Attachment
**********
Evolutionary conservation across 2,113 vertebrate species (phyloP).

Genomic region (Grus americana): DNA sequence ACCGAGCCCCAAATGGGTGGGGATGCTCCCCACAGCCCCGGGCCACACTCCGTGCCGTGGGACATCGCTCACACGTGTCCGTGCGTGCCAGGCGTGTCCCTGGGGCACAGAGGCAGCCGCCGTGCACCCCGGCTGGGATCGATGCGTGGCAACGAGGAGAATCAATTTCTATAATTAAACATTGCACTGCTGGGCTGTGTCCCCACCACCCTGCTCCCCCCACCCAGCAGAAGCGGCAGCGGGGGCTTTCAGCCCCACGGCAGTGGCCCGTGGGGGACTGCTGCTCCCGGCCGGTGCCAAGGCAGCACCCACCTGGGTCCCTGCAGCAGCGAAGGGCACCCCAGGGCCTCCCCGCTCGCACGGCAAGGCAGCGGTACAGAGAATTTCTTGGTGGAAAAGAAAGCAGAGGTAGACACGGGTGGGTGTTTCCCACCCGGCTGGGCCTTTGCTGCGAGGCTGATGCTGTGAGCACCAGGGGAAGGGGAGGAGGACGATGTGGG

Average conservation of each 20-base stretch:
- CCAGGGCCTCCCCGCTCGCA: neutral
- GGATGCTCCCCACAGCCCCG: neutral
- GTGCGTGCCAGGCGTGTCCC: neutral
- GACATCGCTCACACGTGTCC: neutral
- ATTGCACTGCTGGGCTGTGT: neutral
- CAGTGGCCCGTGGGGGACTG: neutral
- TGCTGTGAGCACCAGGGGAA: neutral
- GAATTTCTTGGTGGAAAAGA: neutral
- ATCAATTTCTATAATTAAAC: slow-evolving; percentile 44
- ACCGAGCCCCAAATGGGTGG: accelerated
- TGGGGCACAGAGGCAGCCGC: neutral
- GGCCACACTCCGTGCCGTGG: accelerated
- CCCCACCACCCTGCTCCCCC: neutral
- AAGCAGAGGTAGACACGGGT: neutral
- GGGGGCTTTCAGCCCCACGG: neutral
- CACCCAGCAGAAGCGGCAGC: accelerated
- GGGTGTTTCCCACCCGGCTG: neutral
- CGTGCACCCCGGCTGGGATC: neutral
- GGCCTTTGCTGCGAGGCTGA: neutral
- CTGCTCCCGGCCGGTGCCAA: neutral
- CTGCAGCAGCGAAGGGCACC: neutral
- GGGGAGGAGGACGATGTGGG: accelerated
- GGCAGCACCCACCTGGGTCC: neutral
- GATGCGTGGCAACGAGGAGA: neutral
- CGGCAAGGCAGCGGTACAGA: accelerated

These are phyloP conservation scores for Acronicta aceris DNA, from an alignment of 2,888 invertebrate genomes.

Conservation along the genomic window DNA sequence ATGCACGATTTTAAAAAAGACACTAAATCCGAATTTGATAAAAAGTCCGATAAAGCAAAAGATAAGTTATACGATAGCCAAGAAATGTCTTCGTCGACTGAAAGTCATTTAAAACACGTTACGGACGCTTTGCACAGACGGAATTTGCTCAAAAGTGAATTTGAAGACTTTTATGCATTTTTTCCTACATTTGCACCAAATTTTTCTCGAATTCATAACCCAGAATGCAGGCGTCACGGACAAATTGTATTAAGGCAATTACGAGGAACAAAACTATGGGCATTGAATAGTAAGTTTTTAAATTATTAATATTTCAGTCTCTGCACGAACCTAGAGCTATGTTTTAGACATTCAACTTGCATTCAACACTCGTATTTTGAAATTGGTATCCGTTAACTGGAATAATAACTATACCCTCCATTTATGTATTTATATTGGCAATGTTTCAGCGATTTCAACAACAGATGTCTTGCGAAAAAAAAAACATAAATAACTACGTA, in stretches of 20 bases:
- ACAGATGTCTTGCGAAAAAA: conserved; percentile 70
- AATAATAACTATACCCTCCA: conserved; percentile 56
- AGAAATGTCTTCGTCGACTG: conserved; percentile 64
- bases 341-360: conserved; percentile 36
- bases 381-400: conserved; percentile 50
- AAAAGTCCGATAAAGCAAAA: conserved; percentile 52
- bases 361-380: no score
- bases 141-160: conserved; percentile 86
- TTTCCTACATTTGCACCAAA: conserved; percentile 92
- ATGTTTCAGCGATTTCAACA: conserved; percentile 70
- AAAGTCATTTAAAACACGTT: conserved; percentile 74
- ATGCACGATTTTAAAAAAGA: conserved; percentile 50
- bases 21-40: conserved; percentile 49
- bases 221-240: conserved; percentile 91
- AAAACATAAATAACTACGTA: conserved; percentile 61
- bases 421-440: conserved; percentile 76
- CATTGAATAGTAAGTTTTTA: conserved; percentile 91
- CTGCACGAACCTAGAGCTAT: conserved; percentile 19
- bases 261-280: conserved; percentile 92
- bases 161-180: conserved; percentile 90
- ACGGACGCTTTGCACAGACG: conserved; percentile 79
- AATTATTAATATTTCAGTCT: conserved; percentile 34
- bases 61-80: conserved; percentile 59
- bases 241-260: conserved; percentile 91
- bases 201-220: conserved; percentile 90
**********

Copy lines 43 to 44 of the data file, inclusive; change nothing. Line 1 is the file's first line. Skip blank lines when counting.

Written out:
- bases 21-40: conserved; percentile 49
- bases 221-240: conserved; percentile 91